Knowing what I know about my family, the good and the bad – thanks to the books, old newspaper articles, the fragments of overheard conversations or stories told to me – I still ache to be in that photo.
Oh, how I love this photo and wish for all the tea in China that I could step into it. Even if only as a ghost from the future, whom no one can see, but perhaps only sense, like a faint, swift change that comes when a cloud moves over a spot you were just looking at, entering your consciousness for a split second and changing your train of thought. I long to be in this moment where so many people I am related to are pulsing with life, laughing and smiling, and feeling their loved ones so close that the texture of their clothes can be felt as it swishes or brushes up against their arm or ankle.
Two links in my mitochondrial line are happy bookends for this family gathering: my great-grandmother Ida Mayer Cummings, who is standing next to her oldest sibling Yetta Mayer Rieder, and my grandmother Mitzi, Ida’s youngest daughter and probably a year or so away from her marriage to my grandfather Sol Baer Fielding. My direct link, my mother, is not yet born but this and seven decades don’t stop me from feeling like I could easily come running around the corner into Ida’s garden at 825 S. Tremaine Ave and call out: “Wait, wait! I’m here! Have you taken the photo yet? Sorry I was held up – by… 70 years. But I’m here now.”
As a ghost from the future, as much as I call out, no matter my smiling face and resemblance to everyone here, no one would turn around, no one would stop the photographer, no one would shuffle to one side or the other to make room for me in the shot asking me what took me so long. I am just a faint breeze on an otherwise fragrant early Spring day in 1939.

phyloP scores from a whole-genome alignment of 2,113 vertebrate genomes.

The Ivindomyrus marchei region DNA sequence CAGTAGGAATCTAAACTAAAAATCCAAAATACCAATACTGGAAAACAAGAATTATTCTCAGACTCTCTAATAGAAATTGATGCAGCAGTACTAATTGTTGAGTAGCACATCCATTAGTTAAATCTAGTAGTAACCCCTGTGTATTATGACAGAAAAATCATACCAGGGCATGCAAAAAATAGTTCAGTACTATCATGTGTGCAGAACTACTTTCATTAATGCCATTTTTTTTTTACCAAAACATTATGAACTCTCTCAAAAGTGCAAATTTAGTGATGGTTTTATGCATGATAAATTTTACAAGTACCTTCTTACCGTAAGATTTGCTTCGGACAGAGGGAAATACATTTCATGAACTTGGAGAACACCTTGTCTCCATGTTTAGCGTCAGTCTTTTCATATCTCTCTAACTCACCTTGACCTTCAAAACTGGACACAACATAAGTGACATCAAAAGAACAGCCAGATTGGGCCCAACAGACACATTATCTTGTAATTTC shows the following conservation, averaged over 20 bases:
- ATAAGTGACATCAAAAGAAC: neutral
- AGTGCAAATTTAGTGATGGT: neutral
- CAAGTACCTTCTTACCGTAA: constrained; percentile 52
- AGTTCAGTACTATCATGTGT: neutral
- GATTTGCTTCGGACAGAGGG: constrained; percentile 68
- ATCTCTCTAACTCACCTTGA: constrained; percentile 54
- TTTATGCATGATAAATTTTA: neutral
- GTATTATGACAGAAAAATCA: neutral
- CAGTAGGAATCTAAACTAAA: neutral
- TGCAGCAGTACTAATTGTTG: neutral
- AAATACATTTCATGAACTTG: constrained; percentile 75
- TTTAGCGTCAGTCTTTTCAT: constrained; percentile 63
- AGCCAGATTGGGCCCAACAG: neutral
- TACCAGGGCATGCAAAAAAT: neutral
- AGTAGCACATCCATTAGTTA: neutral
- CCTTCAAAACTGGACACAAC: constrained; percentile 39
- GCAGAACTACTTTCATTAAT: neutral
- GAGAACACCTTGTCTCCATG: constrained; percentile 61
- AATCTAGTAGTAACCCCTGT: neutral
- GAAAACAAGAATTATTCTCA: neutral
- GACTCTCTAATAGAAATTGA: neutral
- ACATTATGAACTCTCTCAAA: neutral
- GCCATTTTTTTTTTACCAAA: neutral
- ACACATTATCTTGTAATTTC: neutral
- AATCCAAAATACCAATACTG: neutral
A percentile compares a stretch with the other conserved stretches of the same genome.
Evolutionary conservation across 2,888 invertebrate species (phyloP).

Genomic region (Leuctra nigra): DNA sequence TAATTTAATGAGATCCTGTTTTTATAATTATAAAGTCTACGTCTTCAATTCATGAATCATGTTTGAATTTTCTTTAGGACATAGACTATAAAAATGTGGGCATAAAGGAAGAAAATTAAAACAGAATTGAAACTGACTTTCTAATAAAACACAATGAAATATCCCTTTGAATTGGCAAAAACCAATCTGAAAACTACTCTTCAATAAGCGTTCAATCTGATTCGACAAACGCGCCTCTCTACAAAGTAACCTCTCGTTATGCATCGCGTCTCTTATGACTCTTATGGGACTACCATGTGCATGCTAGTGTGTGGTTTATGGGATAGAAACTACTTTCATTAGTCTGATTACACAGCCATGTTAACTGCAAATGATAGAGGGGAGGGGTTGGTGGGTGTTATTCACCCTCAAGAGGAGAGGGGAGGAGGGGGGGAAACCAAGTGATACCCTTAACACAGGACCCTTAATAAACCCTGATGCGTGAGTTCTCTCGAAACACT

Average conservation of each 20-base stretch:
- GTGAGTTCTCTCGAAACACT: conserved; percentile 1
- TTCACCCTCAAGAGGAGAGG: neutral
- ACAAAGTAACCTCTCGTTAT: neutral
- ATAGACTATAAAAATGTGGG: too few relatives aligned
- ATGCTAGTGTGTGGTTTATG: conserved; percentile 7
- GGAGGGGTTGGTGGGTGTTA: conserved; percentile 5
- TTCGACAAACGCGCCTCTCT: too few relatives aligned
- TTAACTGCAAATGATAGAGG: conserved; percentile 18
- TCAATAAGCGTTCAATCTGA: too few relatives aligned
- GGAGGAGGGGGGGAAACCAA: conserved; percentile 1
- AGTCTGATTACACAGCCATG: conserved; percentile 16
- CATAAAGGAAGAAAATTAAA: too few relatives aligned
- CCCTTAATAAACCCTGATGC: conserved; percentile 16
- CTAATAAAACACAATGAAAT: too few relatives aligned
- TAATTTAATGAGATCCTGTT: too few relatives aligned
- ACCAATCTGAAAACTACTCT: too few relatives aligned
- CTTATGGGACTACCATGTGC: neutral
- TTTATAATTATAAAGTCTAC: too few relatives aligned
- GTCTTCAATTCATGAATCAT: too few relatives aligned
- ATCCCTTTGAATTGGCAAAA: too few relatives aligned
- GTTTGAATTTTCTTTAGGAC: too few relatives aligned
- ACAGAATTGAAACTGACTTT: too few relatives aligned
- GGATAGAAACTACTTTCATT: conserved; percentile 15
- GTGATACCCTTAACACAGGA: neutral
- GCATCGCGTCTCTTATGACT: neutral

But here is my family and they seem so genuinely happy to be with each other. Here is my great-uncle Leonard aka “Sonny” – just an awkward kid looking schmick in his white pants, white shirt and a deliriously goofy smile – happily squeezed between his big brother Jack and sister Mitzi. My ghost me stands next to him, feeling impossibly maternal as he is my son’s age. But as I wrote in To Bury A Son, he will die far too young at just 44 years old in 1965 from the same disease that killed Ida and Yetta’s brother Louis B Mayer, eight years before. I want to say to Sonny, “Keep smiling, kid, keep smiling. Life is short.”
And I see my uncle Jack Cummings, prolific MGM film producer sitting proprietorially behind his first wife – the young, fragile and beautiful Marjorie, who several years after this photo he will divorce and the former Miss Strauss will drop off her daughters to her mother’s home, go back to her own apartment and leap from the window to her death.
I see the joyously happy Ruth Rowland, Ida’s oldest child, who composed music and wrote scripts at MGM, showing off her baby son Steven Rowland, who one day will become an actor and run with the brat pack and later become a pioneering music producer (you will have seen him in the Oscar-winning documentary Searching for Sugar Man). Of the eight people in this photo, Steven is the only one still alive; he is my living bridge to this day and, in fact, shared this photo with me. His father, Ruth’s husband director Roy Rowland, is absent from this photo; perhaps he is on set somewhere and has called ahead, apologizing that he won’t make it after all. Only the family business – the motion picture business – could have kept him away.